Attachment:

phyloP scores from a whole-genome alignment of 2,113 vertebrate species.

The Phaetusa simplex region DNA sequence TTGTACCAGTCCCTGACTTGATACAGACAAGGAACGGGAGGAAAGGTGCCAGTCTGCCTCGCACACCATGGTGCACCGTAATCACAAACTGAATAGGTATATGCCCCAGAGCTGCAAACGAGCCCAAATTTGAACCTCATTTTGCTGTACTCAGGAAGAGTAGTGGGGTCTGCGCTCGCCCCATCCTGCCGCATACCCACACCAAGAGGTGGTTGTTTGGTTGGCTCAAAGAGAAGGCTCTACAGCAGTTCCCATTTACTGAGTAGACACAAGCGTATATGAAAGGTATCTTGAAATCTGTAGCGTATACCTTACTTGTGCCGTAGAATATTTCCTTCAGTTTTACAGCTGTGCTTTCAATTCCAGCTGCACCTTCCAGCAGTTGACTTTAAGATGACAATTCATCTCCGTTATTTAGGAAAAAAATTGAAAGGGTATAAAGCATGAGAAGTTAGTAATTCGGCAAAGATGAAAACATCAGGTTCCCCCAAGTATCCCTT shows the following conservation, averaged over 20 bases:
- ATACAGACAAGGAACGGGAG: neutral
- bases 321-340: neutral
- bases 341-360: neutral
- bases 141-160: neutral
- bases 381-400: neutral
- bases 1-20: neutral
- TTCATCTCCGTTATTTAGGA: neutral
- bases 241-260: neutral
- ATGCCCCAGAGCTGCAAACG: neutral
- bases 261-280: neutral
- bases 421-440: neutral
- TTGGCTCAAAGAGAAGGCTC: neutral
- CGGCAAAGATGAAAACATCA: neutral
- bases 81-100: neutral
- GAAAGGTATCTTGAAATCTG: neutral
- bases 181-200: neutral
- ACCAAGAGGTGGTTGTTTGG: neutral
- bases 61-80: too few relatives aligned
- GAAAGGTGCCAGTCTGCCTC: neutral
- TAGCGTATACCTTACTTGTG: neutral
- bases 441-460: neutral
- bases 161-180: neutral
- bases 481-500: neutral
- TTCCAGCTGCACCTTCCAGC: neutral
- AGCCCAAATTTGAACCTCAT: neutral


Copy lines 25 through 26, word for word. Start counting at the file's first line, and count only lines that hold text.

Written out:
- bases 481-500: neutral
- TTCCAGCTGCACCTTCCAGC: neutral